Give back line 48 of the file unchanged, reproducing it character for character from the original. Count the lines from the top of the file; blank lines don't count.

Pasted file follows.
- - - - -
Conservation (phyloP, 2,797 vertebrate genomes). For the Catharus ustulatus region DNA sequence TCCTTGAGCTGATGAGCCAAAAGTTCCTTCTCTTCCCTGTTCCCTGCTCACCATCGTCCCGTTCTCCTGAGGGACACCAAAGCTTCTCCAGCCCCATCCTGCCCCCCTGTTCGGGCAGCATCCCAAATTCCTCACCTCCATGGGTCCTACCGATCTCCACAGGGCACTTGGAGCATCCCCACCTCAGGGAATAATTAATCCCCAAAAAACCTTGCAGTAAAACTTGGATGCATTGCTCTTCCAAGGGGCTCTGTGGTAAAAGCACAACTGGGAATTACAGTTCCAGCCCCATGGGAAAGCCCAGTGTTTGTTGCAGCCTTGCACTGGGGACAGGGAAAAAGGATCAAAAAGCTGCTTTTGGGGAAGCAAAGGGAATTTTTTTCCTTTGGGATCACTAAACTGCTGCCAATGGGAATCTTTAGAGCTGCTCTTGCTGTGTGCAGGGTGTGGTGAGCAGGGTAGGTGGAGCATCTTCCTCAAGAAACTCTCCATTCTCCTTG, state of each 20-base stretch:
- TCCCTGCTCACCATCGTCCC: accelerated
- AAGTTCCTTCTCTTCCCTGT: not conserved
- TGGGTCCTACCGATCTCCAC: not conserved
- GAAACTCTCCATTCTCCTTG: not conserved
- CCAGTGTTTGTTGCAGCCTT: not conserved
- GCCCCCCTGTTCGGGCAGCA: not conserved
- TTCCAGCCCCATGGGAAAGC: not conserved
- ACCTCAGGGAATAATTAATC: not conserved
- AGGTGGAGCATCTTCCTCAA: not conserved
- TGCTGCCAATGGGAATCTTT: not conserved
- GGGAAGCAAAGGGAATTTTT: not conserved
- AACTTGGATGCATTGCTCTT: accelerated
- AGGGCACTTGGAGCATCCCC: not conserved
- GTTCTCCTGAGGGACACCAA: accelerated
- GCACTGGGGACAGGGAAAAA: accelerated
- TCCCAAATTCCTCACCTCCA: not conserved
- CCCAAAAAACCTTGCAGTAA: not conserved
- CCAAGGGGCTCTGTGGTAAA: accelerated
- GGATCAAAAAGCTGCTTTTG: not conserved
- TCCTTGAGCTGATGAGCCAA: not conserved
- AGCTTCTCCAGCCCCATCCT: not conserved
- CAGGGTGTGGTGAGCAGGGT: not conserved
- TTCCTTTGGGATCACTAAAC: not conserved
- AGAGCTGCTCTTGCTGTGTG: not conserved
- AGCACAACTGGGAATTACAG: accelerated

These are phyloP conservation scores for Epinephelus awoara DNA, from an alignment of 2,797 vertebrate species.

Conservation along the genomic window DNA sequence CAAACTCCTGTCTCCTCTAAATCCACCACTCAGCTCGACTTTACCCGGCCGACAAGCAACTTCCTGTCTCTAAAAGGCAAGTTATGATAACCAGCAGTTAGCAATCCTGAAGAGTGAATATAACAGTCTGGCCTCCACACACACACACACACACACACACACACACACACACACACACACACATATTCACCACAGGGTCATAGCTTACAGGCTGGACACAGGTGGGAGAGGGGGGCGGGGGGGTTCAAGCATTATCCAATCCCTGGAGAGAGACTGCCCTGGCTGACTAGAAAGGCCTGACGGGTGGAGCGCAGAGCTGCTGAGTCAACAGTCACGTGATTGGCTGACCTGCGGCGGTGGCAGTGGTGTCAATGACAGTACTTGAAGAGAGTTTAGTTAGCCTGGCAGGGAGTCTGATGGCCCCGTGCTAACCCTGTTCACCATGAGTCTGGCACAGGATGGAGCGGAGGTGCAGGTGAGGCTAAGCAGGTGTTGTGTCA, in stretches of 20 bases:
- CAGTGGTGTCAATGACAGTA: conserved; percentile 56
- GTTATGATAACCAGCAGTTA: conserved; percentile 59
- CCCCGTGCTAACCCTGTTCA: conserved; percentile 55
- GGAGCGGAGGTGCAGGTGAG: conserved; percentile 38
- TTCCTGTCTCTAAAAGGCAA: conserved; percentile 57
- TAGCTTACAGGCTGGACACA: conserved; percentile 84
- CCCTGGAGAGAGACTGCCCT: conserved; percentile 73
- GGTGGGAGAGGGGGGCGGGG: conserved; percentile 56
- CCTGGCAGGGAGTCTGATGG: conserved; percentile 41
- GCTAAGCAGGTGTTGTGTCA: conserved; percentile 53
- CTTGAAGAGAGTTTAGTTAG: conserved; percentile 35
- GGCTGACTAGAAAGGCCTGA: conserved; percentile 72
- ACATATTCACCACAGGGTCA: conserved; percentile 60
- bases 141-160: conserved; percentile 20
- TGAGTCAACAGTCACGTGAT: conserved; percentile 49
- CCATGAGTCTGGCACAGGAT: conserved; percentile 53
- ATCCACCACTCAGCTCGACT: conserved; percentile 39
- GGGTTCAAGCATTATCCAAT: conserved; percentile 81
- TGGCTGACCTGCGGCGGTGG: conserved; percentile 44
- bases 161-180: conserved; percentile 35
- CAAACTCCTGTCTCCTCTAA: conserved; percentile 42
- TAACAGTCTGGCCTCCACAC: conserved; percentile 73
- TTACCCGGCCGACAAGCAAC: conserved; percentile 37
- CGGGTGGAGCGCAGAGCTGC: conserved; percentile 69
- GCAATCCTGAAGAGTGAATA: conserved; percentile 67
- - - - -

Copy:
- bases 161-180: conserved; percentile 35